this point I was despondent. I had time trouble, my beautiful attack ended
in a big flop and the only thing I could think of was harassing Black's
pieces in an attempt to catch one off guard and gain the material

(27. Bxg7 Kxg7 (27. .. Bxg7 28. Re7+ Qxe7 29. Rxe7+ Kf8 30. Qb4
Bf6 31. Rxh7+ Kg8 32. Qxb7 Rf8 33. Rc7 Bg6 34. Qxa6)

28. Re7+ Qxe7

(28. .. Bxe7 29. Rxe7+ Qxe7 30. Qxe7+ Kg8 31. Qxb7 Rd8 32. Qxa6)

29. Rxe7+ Bxe7 30.
Qxe7+ Kg8 31. Qxb7 Rd8 32. Qxa6 Rd7 {The computer saw this continuation
which is pretty much forced. An interesting combo, but I doubt I could have
mated the king with only a queen against three pieces. I doubt I could have
won.}) 27. .. Kg8 28. Rf3 Bxc2 29. g4 {At this point I only had one idea
left: moving the g pawn front and use it to mate the king. It was as
transparent as it was desperate, but I think my opponent was completely
thrown off his game by the crazy maneuvres I had used.}

(29. Rc3 Be4 30. f3
Bf5 31. g4 {Houdini would also have pushed the g4 pawn, but with backup and
tempo. Again, something to be learned from that. Check out the wild
continuation it found.} Be6 32. Qe5 Re8 33. Rc7 {threatening the queen, but
also g7.} Bxg4 {completely crazy: this is a queen exchange, but the
computer saw the possibility to gain a pawn in the process.} 34. Rxd7 Rxe5
35. Rxg7+ {two can play that game. See how White is going for the pawns in
this insane position, as well.} Bxg7 36. Bxe5 Ng5 {Again, insane! Why not
move the bishop? because the knight can be developed and a new threat (f3)
can be declared.} 37. Kf2 Nxf3 38. Rd1 Nxe5 39. hxg4 Nxg4+ 40. Kf3 Ne5+ 41.
Ke2 Nc6 42. Rxd5 {White would not have won this, but was crazy game.})

29. .. b5 {His plan, to push his passed pawns and gain huge material advantage
or completely block my pieces from attacking would have worked, but it
needed some preparatory moves on the king side, which were not made.} 30.
g5 Be4 31. g6 {The bishop move came too late. I was threatening mate and
the only option to save the situation was the sacrifice of the bishop.}
Bxg6 32. Qxg6 b4 {Again, Black helps me out with a useless pawn move.} 33.
Re5 b3 34. Rxd5 {Enamored by wild moves I did this. The idea was that if
the queen was not defending g7, I could then take the f8 bishop with yet
another sacrifice and mate at g7. I completely missed that the rook could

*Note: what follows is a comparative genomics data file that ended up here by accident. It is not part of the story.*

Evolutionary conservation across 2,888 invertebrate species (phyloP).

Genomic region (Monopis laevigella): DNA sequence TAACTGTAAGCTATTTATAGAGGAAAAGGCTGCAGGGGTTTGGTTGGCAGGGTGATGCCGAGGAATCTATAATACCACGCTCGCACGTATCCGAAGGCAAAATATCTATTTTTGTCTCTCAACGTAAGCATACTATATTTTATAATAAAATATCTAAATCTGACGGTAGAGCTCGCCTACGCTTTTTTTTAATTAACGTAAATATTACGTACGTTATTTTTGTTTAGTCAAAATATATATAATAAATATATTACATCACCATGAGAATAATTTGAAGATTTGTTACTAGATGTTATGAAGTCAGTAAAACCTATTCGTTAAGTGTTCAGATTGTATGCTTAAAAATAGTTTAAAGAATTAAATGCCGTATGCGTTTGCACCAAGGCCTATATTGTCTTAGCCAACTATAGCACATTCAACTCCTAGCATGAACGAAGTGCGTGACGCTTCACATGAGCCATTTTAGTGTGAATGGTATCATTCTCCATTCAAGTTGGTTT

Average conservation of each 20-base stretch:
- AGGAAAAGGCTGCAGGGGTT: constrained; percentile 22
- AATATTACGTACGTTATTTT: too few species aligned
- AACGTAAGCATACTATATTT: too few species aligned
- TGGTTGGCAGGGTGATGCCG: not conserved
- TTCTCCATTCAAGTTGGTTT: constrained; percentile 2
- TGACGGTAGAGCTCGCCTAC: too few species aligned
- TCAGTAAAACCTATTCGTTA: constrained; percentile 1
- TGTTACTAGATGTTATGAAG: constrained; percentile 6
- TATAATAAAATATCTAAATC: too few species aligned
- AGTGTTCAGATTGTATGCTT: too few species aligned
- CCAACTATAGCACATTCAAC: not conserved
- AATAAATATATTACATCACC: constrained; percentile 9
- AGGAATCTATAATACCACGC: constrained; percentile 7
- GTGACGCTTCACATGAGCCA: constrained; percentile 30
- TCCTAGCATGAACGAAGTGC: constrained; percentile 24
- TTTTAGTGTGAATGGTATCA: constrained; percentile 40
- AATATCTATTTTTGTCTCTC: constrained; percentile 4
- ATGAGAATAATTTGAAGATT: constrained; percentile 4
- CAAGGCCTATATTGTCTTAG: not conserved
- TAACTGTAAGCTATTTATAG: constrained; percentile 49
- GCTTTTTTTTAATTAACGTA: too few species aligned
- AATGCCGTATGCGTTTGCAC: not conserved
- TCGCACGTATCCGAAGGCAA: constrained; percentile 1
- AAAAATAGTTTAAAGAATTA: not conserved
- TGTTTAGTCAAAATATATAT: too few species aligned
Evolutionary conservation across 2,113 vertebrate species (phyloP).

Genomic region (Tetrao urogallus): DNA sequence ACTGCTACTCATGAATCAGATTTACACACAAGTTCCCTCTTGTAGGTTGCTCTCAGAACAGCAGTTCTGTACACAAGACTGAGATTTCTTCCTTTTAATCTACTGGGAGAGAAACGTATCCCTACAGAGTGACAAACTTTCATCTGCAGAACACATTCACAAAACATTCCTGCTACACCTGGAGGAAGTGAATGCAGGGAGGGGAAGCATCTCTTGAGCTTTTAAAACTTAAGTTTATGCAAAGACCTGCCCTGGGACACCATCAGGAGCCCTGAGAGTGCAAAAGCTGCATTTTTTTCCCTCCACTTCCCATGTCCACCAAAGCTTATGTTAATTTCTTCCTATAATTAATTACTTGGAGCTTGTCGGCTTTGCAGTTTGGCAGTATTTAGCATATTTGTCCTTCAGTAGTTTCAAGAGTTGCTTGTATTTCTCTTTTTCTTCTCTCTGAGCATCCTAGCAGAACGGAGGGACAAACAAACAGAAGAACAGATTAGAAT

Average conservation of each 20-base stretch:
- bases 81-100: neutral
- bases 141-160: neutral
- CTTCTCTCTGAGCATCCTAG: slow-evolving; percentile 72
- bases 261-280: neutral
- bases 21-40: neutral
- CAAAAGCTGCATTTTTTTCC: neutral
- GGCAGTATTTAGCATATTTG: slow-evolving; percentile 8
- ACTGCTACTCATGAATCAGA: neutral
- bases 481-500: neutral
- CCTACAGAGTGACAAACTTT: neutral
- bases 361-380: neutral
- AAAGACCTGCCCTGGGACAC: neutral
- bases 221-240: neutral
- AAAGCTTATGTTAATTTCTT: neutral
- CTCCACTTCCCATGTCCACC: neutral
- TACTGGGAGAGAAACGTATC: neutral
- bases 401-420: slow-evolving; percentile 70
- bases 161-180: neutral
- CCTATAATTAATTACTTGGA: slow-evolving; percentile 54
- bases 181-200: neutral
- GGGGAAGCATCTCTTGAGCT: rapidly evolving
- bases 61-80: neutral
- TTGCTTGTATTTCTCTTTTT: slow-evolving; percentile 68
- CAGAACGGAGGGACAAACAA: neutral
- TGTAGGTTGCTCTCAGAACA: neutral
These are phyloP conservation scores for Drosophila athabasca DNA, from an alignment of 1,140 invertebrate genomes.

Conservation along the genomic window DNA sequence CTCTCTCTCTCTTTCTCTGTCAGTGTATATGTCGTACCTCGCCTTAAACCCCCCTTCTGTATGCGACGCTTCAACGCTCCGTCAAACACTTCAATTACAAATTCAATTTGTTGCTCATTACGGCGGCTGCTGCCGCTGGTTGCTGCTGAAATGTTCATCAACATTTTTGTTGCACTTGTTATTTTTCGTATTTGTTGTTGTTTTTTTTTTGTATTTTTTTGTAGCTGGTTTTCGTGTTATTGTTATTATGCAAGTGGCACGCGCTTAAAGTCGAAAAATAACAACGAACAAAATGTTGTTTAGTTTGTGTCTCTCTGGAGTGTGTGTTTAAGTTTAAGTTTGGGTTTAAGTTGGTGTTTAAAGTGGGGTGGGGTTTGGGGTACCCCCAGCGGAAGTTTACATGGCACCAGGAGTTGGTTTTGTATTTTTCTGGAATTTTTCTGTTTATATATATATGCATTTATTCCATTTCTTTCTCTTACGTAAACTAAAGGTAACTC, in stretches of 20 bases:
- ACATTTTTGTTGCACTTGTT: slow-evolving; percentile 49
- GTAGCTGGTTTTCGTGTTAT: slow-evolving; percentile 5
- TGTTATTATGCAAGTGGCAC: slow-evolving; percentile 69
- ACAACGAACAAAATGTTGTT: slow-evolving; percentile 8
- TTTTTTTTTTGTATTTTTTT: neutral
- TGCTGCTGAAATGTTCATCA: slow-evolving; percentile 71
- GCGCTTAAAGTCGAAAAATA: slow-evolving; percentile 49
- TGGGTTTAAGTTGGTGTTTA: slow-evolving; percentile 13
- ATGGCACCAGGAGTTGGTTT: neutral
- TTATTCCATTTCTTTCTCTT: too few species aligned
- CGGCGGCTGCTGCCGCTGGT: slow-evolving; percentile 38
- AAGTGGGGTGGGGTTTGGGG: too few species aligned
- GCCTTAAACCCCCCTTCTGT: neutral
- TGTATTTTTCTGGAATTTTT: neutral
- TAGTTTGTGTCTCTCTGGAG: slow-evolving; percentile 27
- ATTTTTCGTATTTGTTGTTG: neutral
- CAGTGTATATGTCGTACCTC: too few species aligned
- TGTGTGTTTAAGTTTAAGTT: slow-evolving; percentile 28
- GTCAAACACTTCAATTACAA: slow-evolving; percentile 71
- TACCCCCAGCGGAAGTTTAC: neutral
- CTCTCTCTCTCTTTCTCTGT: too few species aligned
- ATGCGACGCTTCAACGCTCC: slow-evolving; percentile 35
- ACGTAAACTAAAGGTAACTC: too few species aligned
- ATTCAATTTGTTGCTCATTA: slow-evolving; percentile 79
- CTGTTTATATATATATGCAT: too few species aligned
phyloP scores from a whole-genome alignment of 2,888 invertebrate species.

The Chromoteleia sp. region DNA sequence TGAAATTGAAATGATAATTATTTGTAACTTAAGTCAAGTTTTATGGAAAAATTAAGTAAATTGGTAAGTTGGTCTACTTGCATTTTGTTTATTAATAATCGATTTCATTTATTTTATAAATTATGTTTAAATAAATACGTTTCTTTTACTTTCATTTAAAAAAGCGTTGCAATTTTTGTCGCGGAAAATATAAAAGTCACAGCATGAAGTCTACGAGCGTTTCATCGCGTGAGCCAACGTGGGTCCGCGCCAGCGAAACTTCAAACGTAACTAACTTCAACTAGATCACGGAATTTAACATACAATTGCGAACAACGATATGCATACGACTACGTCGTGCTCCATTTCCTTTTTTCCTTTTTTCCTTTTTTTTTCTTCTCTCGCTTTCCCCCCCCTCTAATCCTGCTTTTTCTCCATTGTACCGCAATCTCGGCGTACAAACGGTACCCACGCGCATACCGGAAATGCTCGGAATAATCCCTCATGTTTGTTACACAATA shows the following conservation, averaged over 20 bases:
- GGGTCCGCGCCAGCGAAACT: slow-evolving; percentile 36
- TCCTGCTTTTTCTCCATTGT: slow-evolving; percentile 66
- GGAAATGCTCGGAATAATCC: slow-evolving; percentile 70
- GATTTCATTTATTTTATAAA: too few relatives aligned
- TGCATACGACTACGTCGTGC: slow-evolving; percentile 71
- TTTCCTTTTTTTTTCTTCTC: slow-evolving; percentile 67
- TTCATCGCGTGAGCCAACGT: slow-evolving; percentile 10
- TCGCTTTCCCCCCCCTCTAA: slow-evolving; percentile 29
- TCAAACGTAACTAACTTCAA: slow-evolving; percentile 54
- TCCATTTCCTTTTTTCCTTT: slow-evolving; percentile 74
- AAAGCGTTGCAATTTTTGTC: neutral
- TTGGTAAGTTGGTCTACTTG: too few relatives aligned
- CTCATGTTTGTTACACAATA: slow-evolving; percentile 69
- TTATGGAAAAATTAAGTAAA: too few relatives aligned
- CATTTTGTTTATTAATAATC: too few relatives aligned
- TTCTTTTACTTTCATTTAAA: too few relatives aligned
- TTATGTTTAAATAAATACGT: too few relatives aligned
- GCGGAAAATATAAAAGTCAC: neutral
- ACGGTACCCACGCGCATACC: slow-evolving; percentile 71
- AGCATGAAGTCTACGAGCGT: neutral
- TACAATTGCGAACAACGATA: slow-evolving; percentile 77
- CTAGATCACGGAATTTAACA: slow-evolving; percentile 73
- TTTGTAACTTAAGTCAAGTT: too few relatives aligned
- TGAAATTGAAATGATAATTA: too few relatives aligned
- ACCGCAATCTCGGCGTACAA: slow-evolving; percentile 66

be taken by the king, avoiding the mate.}

(34. Rh5 {Houdini went instead
for a safe mate in 7 which I missed, even if my initial plan was to move
the rook to h5, but I then forgot about it.} Ng5 35. Rxg5 Bd6 36. Qxg7+
Qxg7 37. Rxg7+ Kh8 38. Rf5 Bh2+ 39. Kxh2 a5 40. Rh5# {Another beautiful
computer mate.})

34. .. Qxd5 35. Rxf8+ Nxf8 {My always greedy opponent was
kind enough to not see the mate. I had time trouble and no matter the
material advantage, I had no time to finish the game without a blunder such
as this.}

(35. .. Kxf8 36. Qxg7+ Ke8 37. Qxh7 Rc8 38. Qh8+ Kd7 39. Qg7+ Kd6
40. Qg3+ Ke7 41. Qh4+ {The only solution for White was to check ad
infinitum, which was not possible if both sides played well. The game was

36. Qxg7# 1-0

The game started as a whim. I wanted to do something, I didn't really feel like anything, so I started a chess game, expecting to lose. I am usually a fan of aggressive, off the book, starting positions so, when I was confronted by the Sicilian defence, I decided to try the Wing Gambit. Now, I know I wrote a blog entry about it, but I did not remember anything from it and it would have been unfair to read the blog entry while playing, so I went with the first three moves and then winged it (get it?).

I want to thank Black for helping me along, as with the silly moves I did it was impossible to win if it weren't for his valuable assistance >:)

There are comments in the game as long as several variations. What I want you to pay special attention to is the variation at move 19. If I would had seen it, and I should have had, the game would have been over in a spectacular fashion in only 25 moves. Other variations show how the game could have ended if Black has played well.